Celeste Kidd and Steven Piantadosi had sued the university over its handling of sexual harassment allegations made against colleague Florian Jaeger.
Forensic experts explain.
July 23, 2017|
WIKIMEDIA, ROGER HIGGINSWhen Salvador Dalí’s body was exhumed from his tomb in Figueres, Spain, on Thursday (July 20), officials noted that his iconic mustache remained remarkably unscathed.
Lluís Peñuelas, the secretary general of the Gala-Dalí Foundation, says the artist’s mustache retained “its classic 10-past-10 position,” like the hands of a clock stretched out, The New York Times reports. Dalí’s embalmer called it “a miracle.”
But to forensic scientists who deal with corpses on a regular basis, the tenacity of dead people’s hair is anything but miraculous.
“For human remains that are placed in airtight conditions such as coffins or crypts, it is entirely possible for hair to preserve over very long periods of time,” says anthropologist Tiffany Saul in an email to The Scientist. Saul recently earned her doctorate from the University of Tennessee studying isotope values in human hair following decomposition. Even after exposure to outdoor elements, “it is not uncommon to recover hair . . . [after] many years postmortem,” she adds.
Officials disrupted the surrealist painter’s crypt beneath the Dalí Museum Theater to retrieve samples of nails, hair, and bone, reports the Associated Press. The tissues will be analyzed to satisfy paternity claims brought by a woman who alleges that Dalí had an affair with her mother. He was buried in the museum following his death in 1989 at age 84.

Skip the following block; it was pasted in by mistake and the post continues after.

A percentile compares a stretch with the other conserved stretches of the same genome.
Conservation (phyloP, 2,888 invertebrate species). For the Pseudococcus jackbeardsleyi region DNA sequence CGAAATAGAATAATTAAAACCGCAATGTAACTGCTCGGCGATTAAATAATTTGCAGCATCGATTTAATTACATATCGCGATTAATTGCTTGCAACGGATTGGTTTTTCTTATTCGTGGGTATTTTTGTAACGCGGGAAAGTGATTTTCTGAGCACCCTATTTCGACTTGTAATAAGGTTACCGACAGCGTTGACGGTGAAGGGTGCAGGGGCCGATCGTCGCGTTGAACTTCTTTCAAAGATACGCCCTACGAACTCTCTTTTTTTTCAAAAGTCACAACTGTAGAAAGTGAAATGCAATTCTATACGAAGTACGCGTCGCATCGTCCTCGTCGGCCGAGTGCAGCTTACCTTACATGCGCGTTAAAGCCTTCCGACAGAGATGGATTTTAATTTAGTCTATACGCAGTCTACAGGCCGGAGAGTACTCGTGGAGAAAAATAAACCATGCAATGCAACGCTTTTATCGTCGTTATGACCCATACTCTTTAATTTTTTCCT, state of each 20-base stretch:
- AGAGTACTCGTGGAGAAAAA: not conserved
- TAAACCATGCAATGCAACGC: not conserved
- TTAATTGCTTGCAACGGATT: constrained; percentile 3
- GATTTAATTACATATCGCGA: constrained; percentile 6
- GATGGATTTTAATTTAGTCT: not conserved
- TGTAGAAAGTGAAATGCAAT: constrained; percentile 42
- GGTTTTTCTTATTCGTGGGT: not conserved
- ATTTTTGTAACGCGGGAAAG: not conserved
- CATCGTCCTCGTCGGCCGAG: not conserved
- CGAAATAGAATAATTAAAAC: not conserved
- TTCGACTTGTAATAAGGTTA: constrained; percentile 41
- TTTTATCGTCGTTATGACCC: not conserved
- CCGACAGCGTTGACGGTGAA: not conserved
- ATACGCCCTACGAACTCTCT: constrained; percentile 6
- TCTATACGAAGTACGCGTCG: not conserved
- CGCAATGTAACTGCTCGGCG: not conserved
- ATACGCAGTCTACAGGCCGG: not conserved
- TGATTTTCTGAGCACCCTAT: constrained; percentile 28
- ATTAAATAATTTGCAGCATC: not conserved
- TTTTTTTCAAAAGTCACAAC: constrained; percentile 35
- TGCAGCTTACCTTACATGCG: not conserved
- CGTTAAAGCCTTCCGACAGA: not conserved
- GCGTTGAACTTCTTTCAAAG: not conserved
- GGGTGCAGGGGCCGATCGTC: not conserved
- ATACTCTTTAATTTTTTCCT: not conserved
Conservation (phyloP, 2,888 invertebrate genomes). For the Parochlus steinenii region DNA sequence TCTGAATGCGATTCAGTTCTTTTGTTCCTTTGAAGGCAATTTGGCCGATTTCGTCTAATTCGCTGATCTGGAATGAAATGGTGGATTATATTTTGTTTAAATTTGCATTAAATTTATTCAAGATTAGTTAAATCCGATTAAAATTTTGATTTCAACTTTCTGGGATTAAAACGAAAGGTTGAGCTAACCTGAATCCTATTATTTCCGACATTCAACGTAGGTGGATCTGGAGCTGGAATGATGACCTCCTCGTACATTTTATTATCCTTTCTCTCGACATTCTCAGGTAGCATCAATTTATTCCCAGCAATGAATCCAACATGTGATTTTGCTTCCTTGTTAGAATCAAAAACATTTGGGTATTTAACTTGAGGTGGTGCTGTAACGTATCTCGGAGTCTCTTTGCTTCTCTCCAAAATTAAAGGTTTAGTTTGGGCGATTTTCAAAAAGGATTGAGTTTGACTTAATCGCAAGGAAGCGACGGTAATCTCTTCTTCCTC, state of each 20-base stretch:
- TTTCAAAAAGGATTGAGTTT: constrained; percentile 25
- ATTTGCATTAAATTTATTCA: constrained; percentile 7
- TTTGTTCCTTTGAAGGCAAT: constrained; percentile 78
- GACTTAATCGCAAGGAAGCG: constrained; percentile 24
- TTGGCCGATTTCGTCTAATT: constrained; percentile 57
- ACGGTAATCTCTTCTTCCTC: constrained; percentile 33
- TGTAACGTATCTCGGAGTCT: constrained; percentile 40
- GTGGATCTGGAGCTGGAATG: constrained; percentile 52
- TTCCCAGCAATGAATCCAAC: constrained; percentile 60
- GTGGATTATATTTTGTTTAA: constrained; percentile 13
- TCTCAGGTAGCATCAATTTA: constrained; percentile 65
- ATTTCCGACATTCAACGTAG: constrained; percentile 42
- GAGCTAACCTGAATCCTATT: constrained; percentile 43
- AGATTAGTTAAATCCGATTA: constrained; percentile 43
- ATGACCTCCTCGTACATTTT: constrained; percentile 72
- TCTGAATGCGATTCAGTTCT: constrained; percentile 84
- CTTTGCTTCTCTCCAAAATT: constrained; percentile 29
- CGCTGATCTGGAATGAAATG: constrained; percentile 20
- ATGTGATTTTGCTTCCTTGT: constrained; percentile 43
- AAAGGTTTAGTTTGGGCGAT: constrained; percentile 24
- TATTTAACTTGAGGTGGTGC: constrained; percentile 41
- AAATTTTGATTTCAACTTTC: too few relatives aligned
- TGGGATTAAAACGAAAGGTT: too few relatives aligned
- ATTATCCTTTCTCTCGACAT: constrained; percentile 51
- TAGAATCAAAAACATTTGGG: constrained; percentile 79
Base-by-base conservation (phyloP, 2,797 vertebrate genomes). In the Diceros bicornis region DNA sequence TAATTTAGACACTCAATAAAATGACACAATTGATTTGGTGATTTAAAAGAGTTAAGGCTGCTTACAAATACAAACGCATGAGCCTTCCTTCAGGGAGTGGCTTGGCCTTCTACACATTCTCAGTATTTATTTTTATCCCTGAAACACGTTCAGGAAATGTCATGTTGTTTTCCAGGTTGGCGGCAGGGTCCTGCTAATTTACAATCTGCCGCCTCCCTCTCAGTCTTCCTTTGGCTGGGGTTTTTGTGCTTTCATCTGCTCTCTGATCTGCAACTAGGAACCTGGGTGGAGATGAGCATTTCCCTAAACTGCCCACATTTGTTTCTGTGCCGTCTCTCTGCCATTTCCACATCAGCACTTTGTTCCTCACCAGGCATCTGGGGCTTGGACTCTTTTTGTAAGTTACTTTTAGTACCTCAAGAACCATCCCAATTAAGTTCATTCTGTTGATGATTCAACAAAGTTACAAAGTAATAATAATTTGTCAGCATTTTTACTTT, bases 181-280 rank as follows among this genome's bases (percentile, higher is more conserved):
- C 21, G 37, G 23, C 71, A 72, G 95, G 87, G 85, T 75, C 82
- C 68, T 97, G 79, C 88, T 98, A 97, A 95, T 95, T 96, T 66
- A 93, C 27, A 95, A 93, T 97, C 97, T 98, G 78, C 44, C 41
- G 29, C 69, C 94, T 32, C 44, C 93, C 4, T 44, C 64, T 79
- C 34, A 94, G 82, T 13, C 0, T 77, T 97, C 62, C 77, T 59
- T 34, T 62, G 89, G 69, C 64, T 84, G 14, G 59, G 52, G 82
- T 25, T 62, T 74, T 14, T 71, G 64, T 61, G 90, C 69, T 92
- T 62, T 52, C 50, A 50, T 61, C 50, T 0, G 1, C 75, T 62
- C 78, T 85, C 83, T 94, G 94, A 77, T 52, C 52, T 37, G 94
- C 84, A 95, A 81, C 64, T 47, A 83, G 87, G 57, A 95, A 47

“It is quite likely that [Dalí’s] mustache remains intact,” agrees forensic scientist and crime scene investigator George Schiro, lab director of Scales Biological Laboratory Inc, a private DNA testing facility. He describes a body he had exhumed back in 1991 that had been buried for 56 years. The individual’s hair, Schiro recalls, was completely preserved.
“Hair is primarily made up of a protein called keratin,” says Saul, which is durable and can withstand digestive enzymes. “[I]t has proven to be very robust over time and is frequently recovered with both modern forensic cases, as well as at archaeology sites.”
According to Saul, hair samples have even been recovered from remains dating back thousands of years. In the case of Ötzi, a 5,300-year-old frozen corpse, scientists were able to perform isotope analysis on his preserved hair to learn about his diet.
While resilient, hair can decompose. The main culprit behind its demise, Saul says, is fungus. “If the conditions are not optimal for fungal growth, for example, if it is too hot or too cold . . . the hair is more likely to preserve for longer periods of time.” The rate of hair decay would depend on what the body is exposed to, adds Reena Roy, professor of forensic science at Pennsylvania State University, stressing that there is no definite answer.
While the striking appearance of Dalí’s corpse may be readily explained, one big mystery remains. As Roy points out, the pristine condition of Dalí’s hair “really has nothing to do with DNA analysis, which is what they are doing to establish paternity.”